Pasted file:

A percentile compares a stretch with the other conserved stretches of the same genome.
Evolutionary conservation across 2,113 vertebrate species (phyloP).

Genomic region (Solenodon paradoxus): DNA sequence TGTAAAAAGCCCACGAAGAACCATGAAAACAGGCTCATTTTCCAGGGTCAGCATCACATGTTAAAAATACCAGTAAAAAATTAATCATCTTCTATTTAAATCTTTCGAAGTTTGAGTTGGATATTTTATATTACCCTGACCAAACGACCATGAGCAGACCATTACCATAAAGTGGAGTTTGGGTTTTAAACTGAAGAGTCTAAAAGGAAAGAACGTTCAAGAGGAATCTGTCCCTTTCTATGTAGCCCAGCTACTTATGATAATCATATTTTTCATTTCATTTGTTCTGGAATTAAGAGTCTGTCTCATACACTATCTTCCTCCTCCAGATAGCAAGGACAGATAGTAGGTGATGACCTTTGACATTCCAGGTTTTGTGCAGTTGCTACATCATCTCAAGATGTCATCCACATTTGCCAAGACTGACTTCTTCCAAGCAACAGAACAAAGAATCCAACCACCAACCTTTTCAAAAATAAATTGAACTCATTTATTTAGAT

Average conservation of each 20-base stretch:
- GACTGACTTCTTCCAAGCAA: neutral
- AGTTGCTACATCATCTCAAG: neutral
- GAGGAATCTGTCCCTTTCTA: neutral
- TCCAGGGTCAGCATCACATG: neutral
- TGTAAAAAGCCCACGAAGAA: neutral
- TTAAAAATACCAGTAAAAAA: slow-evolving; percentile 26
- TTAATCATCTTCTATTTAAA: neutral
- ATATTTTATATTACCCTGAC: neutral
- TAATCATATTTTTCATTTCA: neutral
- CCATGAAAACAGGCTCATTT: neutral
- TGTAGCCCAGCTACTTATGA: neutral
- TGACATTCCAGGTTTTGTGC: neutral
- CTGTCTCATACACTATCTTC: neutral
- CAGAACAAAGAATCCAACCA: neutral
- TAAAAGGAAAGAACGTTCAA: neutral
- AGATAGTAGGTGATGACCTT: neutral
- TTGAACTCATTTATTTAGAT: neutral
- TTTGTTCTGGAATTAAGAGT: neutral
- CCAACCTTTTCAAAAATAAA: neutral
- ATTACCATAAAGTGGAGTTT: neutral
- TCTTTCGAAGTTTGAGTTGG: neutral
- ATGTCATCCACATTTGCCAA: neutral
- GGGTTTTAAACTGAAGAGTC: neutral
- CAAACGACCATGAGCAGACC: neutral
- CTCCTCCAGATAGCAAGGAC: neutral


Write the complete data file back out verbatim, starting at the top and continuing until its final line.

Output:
A percentile compares a stretch with the other conserved stretches of the same genome.
Evolutionary conservation across 2,113 vertebrate species (phyloP).

Genomic region (Solenodon paradoxus): DNA sequence TGTAAAAAGCCCACGAAGAACCATGAAAACAGGCTCATTTTCCAGGGTCAGCATCACATGTTAAAAATACCAGTAAAAAATTAATCATCTTCTATTTAAATCTTTCGAAGTTTGAGTTGGATATTTTATATTACCCTGACCAAACGACCATGAGCAGACCATTACCATAAAGTGGAGTTTGGGTTTTAAACTGAAGAGTCTAAAAGGAAAGAACGTTCAAGAGGAATCTGTCCCTTTCTATGTAGCCCAGCTACTTATGATAATCATATTTTTCATTTCATTTGTTCTGGAATTAAGAGTCTGTCTCATACACTATCTTCCTCCTCCAGATAGCAAGGACAGATAGTAGGTGATGACCTTTGACATTCCAGGTTTTGTGCAGTTGCTACATCATCTCAAGATGTCATCCACATTTGCCAAGACTGACTTCTTCCAAGCAACAGAACAAAGAATCCAACCACCAACCTTTTCAAAAATAAATTGAACTCATTTATTTAGAT

Average conservation of each 20-base stretch:
- GACTGACTTCTTCCAAGCAA: neutral
- AGTTGCTACATCATCTCAAG: neutral
- GAGGAATCTGTCCCTTTCTA: neutral
- TCCAGGGTCAGCATCACATG: neutral
- TGTAAAAAGCCCACGAAGAA: neutral
- TTAAAAATACCAGTAAAAAA: slow-evolving; percentile 26
- TTAATCATCTTCTATTTAAA: neutral
- ATATTTTATATTACCCTGAC: neutral
- TAATCATATTTTTCATTTCA: neutral
- CCATGAAAACAGGCTCATTT: neutral
- TGTAGCCCAGCTACTTATGA: neutral
- TGACATTCCAGGTTTTGTGC: neutral
- CTGTCTCATACACTATCTTC: neutral
- CAGAACAAAGAATCCAACCA: neutral
- TAAAAGGAAAGAACGTTCAA: neutral
- AGATAGTAGGTGATGACCTT: neutral
- TTGAACTCATTTATTTAGAT: neutral
- TTTGTTCTGGAATTAAGAGT: neutral
- CCAACCTTTTCAAAAATAAA: neutral
- ATTACCATAAAGTGGAGTTT: neutral
- TCTTTCGAAGTTTGAGTTGG: neutral
- ATGTCATCCACATTTGCCAA: neutral
- GGGTTTTAAACTGAAGAGTC: neutral
- CAAACGACCATGAGCAGACC: neutral
- CTCCTCCAGATAGCAAGGAC: neutral